Warning, not all words with the same readings have different pitch accents, so one most often use context as well.


Not sure if you actually meant to reply to me, but don’t worry, I know. And it’s not really as bad as people sometimes make it out to be, largely because of what you mentioned.

And the こう (as a word) example is pretty silly. Sure, there’s a ton, but most of those aren’t really used for much of anything really, or are counters (like 一口), or would mostly be used in writing anyway where there’s no problem.

…I just wanted to make the 42 joke.
Because it’s true!


It’s super funny to me that in explaining two Japanese homonyms, you had to disambiguate two English homonyms.
To be safe, I want to clarify I’m not being sarcastic or trying to mock you. What you wrote is genuinely useful information. I just thought the ‘tank’ bit was genuinely funny and potentially informative.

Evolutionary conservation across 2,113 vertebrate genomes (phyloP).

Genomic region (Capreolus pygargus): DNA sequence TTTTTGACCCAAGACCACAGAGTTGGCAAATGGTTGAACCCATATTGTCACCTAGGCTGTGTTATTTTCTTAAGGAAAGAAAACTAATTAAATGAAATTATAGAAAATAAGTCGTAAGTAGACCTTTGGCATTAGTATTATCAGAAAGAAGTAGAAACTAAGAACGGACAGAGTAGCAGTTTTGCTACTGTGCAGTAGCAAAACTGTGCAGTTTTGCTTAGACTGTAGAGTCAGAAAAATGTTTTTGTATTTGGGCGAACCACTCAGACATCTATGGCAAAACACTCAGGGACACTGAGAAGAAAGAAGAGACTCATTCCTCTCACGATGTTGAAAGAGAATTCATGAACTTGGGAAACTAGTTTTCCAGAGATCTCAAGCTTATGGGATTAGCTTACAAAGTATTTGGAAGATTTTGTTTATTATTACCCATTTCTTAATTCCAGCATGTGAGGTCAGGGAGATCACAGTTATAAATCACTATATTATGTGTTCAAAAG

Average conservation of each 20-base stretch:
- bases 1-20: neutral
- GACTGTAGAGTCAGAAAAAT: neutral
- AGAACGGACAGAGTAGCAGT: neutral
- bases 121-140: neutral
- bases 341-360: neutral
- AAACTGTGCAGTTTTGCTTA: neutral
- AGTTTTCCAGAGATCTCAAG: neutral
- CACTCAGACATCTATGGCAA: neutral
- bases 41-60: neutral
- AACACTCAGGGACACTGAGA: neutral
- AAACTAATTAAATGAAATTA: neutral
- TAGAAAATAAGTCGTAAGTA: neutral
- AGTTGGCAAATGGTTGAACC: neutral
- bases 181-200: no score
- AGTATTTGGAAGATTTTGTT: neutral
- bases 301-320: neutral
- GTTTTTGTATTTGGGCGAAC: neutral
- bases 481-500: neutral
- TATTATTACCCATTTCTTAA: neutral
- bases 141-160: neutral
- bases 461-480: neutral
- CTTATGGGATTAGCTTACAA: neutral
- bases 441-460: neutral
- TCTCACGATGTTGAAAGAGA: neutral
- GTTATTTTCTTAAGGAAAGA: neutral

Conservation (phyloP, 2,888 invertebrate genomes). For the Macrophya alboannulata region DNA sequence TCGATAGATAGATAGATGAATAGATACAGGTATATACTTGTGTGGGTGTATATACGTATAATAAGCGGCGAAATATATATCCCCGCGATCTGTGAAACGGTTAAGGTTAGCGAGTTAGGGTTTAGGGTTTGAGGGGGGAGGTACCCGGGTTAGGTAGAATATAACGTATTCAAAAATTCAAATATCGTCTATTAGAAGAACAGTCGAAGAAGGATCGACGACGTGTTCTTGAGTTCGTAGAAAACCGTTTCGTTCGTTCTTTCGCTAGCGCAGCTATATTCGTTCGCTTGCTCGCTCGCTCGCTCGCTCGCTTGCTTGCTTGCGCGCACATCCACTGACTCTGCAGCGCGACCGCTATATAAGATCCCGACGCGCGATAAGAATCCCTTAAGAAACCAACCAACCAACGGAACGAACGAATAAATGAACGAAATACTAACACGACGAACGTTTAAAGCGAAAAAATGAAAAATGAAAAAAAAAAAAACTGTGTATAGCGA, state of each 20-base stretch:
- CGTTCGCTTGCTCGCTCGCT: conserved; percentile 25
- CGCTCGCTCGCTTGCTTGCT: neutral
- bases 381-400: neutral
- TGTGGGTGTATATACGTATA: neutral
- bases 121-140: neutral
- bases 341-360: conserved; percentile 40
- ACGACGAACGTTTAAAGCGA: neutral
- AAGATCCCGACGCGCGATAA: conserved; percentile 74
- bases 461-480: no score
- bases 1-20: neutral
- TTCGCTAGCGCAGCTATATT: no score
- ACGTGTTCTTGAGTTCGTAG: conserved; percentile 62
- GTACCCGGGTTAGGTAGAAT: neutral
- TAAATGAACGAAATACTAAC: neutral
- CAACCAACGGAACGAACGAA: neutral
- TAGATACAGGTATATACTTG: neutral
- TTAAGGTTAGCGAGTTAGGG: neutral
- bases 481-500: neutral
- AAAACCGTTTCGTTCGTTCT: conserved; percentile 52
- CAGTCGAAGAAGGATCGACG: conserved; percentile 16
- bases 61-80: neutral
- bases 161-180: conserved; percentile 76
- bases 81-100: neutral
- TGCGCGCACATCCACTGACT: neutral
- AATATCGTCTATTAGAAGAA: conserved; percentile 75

Oops, yes I meant to post that to the OP.

And no worries, now you mention it is indeed ironic. Homonyms are hard, yo.


They might think you are just really friendly with Koichi and calling his nickname while looking for him :man_shrugging:

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That’s a very interesting fact!

There’s one thing in that source you linked that I’m curious about. I don’t know if you know the answer, but the list says that the Japanese language has 2 diphthongs. I tried searching around a bit, but couldn’t find out what those two diphthongs were. I’m really curious about what they are.


Especially since when we make cars, we have to wash the bodies in …

… giant tanks …

… of cleaner solution before we can paint them.

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Right? That got me really curious too! The only thing I’ve found is this, so I’m thinking maybe they labelled the semivowels /j/ and /w/ as diphthongs…? Maybe? If that’s not it, I have no idea. xD


That must probably be it. (image from the site you linked)

I looked around some more and I have a theory.